"It was believed at the time she was the only African American to be awarded a patent in molecular biology," her son said.
Also during her years at Abbott, in the 1980s, Nicol developed a Toxoplasma gondii screening test for pregnant women. Nicol worked in various Abbott departments, including pharmacology, pathology, and infectious diseases, a spokesperson for Abbott confirmed.
Joseph Firca, PhD, worked at Abbott during some of the same years as Nicol and knew of her accomplishments, he told Medscape Medical News.
In 1985 he was working at Baxter Pharmaceuticals' Pandex company in Mundelein, Illinois, and needed a senior scientist to lead a research and development team that would make diagnostic tests for blood-borne diseases. He knew who he needed, and he went to introduce himself to Nicol in her lab and make her an offer.
"You want the very best because you're working with dangerous organisms," he said. "I knew she was working with Toxoplasma and with viruses, so I knew she knew how to handle the organisms. I was looking for leadership as well, not just to create the assay, but to run a group."
Nicol accepted the challenge and led Pandex's Retrovirology Division, primarily responsible for human T-cell lymphotropic virus (HTLV-1) and HIV testing kits, until she retired in 1990.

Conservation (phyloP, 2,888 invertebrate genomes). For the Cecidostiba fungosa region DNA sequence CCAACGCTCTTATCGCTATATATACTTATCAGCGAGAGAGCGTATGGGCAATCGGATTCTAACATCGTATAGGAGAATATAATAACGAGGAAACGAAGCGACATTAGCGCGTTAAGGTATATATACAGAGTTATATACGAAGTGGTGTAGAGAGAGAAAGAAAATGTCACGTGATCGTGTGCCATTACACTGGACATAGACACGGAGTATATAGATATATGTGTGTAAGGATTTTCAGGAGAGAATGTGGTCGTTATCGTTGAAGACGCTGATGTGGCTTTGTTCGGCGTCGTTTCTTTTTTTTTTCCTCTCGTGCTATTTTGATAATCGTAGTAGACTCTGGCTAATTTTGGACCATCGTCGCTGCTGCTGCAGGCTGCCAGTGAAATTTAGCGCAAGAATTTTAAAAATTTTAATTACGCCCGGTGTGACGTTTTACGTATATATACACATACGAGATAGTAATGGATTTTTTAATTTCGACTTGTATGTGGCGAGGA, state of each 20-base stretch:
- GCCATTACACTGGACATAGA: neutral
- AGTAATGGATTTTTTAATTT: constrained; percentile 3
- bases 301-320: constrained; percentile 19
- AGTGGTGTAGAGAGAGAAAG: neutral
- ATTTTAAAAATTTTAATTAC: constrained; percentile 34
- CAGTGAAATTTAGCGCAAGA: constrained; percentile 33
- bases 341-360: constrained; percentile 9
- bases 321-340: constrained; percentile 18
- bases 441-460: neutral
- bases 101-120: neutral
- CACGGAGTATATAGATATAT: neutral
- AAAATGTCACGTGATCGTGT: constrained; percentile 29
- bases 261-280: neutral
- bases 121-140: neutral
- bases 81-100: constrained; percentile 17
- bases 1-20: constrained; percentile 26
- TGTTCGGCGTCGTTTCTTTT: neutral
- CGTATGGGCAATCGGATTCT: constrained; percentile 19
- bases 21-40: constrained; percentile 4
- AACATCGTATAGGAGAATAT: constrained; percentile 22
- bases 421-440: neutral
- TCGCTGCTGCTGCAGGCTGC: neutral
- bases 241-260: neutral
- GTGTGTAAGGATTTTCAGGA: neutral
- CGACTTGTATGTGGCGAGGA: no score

"Her responsibility was to come up with a sure-fire assay that would be user-friendly and for commercial sale. And she did," Firca said.
"That was a time when, because we were a small company that had been bought by Baxter International, we were in competition with some of the largest diagnostic companies. We surpassed most of them by developing the tests," he noted.
"Evelyn's test for HTLV was one of the tests that stood out."
Opening Doors for Others
Linda Smith, from Atlanta, Georgia, met Nicol when Smith was studying molecular biology at what was then Chicago Medical School and applied for a part-time job with Pandex in 1988.
Smith, an African American, told Medscape Medical News she happened to interview on a day when Nicol was on vacation. Her interviewing panel of six scientists was all male and almost exclusively white, and they concluded Smith didn't have enough experience.
Two weeks later she got a call from Nicol saying she would like to interview her personally.
"She told me, 'I found your resume in the trash can,'" Smith said. She told Smith that she thought she was unfairly rejected because she had done her undergraduate work at Fisk University, a historically black university in Nashville, Tennessee.